typename std::enable_if<!std::is_integral<T>::value, int>::type = 0>
Vector(InputIt first, InputIt last) : Vector() {
    assign(first, last);
}

or using a requires clause:

template<typename InputIt>
requires (!std::integral<InputIt>)
Vector(InputIt first, InputIt last) : Vector() {
    assign(first, last);
}

In the resize method you don't need the if (count < m_size) and if (count > m_size) checks. Simply do this:

void resize(size_type count, const_reference value = T()) {
    for (size_type i = count; i < m_size; i++) {
        data[i].~T();
    }
    if (count > m_capacity) {
        reserve(count);
    }
    for (size_type i = m_size; i < count; i++) {
        new (data + i) T(value);
    }
    m_size = count;
}

The for loops already perform both checks so they are redundant.


In the reserve and the shrink_to_fit method you need to call the destructor of the elements in the old buffer after calling std::uninitialized_move Also consider using guard clauses to have shallower indentation.

void reserve(size_type new_cap) {
    if (m_capacity >= new_cap {
        return;
    }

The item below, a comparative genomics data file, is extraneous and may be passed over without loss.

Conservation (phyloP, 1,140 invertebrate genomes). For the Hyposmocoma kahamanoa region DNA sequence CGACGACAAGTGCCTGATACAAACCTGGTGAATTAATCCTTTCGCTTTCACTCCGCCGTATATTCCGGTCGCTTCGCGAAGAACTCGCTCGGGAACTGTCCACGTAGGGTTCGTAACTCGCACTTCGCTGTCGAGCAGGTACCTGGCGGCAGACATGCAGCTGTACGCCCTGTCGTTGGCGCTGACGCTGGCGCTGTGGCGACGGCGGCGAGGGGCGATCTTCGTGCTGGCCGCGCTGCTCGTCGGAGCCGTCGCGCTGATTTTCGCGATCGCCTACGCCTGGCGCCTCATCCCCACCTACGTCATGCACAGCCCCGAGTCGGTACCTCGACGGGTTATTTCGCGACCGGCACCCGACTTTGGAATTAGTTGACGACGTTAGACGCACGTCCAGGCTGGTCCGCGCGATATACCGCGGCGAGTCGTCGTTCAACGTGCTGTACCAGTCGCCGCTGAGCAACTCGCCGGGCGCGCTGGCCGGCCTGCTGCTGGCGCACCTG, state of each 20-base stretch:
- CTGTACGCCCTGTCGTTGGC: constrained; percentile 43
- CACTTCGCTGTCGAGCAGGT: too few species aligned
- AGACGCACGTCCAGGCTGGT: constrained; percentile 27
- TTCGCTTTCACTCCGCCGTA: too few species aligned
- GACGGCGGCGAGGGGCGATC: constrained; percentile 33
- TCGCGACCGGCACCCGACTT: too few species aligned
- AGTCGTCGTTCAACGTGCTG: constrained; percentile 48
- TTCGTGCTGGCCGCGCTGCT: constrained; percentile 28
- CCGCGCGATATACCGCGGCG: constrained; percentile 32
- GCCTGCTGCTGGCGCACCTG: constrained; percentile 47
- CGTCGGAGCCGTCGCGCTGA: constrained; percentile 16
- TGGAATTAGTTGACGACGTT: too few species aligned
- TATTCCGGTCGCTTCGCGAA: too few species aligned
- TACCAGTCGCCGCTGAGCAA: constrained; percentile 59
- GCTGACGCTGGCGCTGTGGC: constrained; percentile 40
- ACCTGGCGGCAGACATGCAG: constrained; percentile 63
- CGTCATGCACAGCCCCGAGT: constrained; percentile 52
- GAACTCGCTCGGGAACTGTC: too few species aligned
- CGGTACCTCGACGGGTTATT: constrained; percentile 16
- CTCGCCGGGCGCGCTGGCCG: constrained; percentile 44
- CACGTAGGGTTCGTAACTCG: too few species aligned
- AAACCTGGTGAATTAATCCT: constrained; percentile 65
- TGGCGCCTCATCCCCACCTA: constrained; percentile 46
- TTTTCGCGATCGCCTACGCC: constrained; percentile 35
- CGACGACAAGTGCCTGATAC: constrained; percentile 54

pointer newData = allocate(new_cap);
    std::uninitialized_move(data, data + m_size, newData);
    std::destroy(data, data + m_size);
    deallocate(data);
    data = newData;
    m_capacity = new_cap;
}

If you don't want to traverse the elements twice write a for loop and move and destroy manually.

Note that a conforming implementation of shrink_to_fit can be a no-op:

void shrink_to_fit() {}

push_back looks fine but to add an overload for r-values you can do this to make use of perfect forwarding:

void push_back(value_type const& item) {
    push_back_impl(item);
}
void push_back(value_type&& item) {
    push_back_impl(std::move(item));
}
template <typename U>
void push_back_impl(U&& item) {
    reserve_if_needed();
    ::new (&data[m_size++]) value_type(std::forward<U>(item));
}

Note that you could do this:

void push_back(value_type item) {
    reserve_if_needed();
    ::new (&data[m_size++]) value_type(std::move(item));
}

Now the implementation is very simple, but it can perform two moves/copies if invoked like this:

Vector<MyType> v;
MyType t;
v.push_back(t);

t will be copied into push_back's argument and then copied or moved into the vector. Depending on how expensive a move/copy of value_type is, this can be fine. Unfortunately we don't know what value_type is going to be, so this is suboptimal.